House Wrap vs Vapor Barrier

12 responses

  1. Jay G
    June 4, 2014

    Why is there no jack stud supporting the door header? Also looks like there is no header support on the narrow window on the right?

    • Tim Carter
      June 5, 2014

      You need to go to Janice's house and ask her. Perhaps THAT'S why the contractor is no longer on the job. Did you read between the lines of what she said?

  2. Dwayne Van Horn, AIA
    June 4, 2014

    The best terminology for the product needed in Maryland is a vapor permeable air barrier. As an Architect I don't go around soliciting products, but I like the newer systems that have dimples or "sprinkles" on them that create the drainage plane between the siding or stucco materials. This not a rain screen system because the gap is still so small that the water can still make contact with the wrap and the back of the siding material, but the water is not trapped and can flow out the bottom. Typically sidings such as cedars and cementitious sidings and even stucco have surfactants that if allowed to make full contact with the building wrap and get wet, can deteriorate the building wrap material making it easier for water to penetrate. Living in Maryland we have the "best" of both north and south climates…. yes, where humidity and freezing cold seem to find the sweet spot for reaching dew point inside the wall from both interior and exterior. When you want a drainage plane and vapor permeability, look for a product that does all of these. I like Benjamin Obdyke's HydroGap because it has the spacers or dimples that look like little "blue sprinkles" like you might put on your ice-cream. You can use spacing drainage plane materials such as "Cedar Breather" in combination with other vapor/ air barriers to get air space you need, but as always verify with the siding manufacture the use of another manufactures material behind their product, they may have issues that you are not aware of such as nailing that will void the warranty.
    Take a look at this link:

    Also if you want to learn about the Study that U. Mass did on certain house wraps and felt that warns about surfactants in cedar, soaps and oils deteriorating the wraps.
    Dwayne Van Horn, AIA

    • Tim Carter
      June 5, 2014

      Dwayne, I mention the newer products that create a drainage plane. Great improvement for second and third-generation weather barriers.

  3. Ken
    June 4, 2014

    It was extremely difficult to read this article with 3 boxes over the text (Facebook,Twitter box) your subscribe box and a search box. You may want to have your designer add an option that will allow the reader to remove them if not wanted...

    • Tim Carter
      June 5, 2014

      You may want to check the settings on your viewing device to make the screen wider. Those options you dislike are the PRIMARY things that generate REVENUE so you can get this information for FREE. Instead of thinking of yourself and your experience, try to think of OTHERS who are working for you at no cost. That would be radical, wouldn't it?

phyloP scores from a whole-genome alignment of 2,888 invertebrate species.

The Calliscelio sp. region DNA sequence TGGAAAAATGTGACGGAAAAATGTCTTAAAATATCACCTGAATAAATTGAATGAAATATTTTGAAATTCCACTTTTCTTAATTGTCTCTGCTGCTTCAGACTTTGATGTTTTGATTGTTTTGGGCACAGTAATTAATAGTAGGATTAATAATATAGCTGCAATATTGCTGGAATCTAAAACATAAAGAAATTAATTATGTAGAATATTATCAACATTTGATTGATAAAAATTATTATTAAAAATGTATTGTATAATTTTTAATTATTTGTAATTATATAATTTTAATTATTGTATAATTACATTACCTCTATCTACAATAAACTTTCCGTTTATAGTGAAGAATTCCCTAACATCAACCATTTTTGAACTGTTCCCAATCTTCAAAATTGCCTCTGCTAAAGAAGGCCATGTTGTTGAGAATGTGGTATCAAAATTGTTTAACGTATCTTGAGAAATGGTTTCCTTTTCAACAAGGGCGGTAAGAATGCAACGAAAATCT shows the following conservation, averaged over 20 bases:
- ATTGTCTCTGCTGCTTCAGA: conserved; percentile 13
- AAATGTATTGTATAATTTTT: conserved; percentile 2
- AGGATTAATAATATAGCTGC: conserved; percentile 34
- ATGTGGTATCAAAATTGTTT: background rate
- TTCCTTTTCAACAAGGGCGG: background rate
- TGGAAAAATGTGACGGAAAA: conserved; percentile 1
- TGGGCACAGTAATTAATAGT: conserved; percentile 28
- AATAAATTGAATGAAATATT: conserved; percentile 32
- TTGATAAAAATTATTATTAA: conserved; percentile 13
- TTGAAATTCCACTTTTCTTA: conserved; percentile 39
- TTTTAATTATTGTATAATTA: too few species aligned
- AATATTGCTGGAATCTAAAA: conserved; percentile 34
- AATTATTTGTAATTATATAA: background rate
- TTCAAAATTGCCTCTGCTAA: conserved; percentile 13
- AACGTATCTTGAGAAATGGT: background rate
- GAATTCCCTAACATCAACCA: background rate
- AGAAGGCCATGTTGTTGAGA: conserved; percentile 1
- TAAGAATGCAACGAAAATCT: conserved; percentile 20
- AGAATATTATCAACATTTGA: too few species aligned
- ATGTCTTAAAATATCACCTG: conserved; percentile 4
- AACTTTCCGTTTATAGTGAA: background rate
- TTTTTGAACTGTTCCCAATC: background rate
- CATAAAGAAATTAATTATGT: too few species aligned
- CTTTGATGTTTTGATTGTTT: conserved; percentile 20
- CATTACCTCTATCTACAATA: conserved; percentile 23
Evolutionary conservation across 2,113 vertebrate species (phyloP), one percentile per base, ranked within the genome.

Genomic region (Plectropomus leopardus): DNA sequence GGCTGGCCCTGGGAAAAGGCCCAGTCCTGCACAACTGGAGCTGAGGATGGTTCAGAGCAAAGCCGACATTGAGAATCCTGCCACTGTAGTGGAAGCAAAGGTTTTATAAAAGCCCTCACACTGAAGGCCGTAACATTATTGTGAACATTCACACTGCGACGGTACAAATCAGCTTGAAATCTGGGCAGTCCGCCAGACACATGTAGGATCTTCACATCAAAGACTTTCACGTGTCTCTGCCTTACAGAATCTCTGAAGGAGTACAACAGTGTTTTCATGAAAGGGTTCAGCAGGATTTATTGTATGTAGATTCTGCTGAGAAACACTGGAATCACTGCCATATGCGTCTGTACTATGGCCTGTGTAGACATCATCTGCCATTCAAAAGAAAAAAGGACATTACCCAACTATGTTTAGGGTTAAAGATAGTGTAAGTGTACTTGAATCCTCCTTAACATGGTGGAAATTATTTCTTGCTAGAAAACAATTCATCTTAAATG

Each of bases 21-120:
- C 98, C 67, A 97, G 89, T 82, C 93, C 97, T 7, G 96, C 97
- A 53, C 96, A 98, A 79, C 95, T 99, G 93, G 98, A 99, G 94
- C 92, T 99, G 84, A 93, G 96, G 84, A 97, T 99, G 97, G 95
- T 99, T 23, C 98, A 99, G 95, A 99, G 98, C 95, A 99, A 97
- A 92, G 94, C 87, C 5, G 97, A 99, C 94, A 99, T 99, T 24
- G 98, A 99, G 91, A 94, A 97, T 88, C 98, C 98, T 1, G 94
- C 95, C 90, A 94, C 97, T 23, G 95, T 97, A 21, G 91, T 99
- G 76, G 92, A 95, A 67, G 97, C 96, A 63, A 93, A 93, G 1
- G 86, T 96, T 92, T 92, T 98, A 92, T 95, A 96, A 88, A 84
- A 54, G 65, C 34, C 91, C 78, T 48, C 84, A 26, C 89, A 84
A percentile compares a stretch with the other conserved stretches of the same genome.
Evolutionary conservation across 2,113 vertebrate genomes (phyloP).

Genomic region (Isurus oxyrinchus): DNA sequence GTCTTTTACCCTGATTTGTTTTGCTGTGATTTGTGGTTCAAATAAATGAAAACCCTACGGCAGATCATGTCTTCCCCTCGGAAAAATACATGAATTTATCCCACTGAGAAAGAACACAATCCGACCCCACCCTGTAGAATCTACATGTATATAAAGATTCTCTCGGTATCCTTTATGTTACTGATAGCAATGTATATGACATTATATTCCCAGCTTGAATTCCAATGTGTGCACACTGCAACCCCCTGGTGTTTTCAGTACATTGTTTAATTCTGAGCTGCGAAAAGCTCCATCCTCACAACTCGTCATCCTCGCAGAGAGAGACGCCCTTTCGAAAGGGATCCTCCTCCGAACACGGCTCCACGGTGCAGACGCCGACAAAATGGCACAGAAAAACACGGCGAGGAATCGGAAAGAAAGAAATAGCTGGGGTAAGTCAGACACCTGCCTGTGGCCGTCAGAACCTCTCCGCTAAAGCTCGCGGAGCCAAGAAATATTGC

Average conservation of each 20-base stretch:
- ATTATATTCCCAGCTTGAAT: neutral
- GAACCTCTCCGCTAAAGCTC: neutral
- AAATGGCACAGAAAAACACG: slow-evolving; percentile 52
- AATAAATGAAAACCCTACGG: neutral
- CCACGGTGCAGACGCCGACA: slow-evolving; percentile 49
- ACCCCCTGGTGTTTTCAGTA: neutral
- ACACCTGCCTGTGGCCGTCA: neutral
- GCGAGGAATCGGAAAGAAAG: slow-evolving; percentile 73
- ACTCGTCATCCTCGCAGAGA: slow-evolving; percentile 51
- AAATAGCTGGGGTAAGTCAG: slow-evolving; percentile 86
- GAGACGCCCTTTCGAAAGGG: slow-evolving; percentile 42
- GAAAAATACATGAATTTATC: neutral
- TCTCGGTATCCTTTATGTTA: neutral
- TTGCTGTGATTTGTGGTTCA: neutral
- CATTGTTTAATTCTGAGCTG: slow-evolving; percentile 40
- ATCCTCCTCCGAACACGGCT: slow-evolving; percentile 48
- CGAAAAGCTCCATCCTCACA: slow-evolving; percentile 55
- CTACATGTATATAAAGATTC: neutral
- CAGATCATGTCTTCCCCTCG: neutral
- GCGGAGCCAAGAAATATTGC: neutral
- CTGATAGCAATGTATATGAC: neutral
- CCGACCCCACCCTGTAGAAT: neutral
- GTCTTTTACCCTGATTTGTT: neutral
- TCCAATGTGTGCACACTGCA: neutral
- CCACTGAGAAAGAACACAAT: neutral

4. James C Gibson
    June 5, 2014

    A great history lesson. I never thought about location for vapor barrier.
    It does sometimes freeze in Ga where is the cutoff?

  5. Blake Woodard
    June 8, 2014

    Tim -

    From your last paragraph, it sounds like you are advising Janice to install both house wrap and vapor barrier. If that is the case, do you put them both on the outside surface of the OSB? If so, which one goes on top of the other?

    I understand that one potential problem with house wrap and vapor barrier is that if you install them improperly, you will trap moisture in your walls, causing wood rot and attracting termites? Do you agree?

    • Tim Carter
      June 8, 2014

      Blake, you better go back and read it again. I tell her exactly what and WHO to contact for clarity.

  6. Linda
    May 25, 2016

    When remodeling a bathroom from the inside can you put housewrap on the interior of the exterior wall with the writing facing out? This is in a cold climate that also gets hot in the summer.

  7. Linda
    May 25, 2016

    Ps there is tarpaper outside between cedar siding and sheeting

  8. Jack
    October 15, 2016

    Instead of a lengthy infomercial about what water vapors & house wraps are, how about a short, brief recommendation?


    1: Warm Climates: Exterior house wraps
    2: Cold Climates: Exterior vapor barrier + house wraps
    3: Mixed Climates: Vapor barriers

    Please do not take these as actual recommendations, but please do try to follow a format similar to above for making it simpler for people to follow in the future.

    Feel free to add several pages detailing the ins & outs of water vapor, condensation, rot, mildew, etc. in the paragraphs that come after the recommendations.

    This would make things much simpler for people, without having to read through page after page of semi useful material & attempting to decipher what it what & for what reason.

    Just make things simple.

    Don't get me wrong, useful information is present.
    It's just a little complicated following the pages of data.


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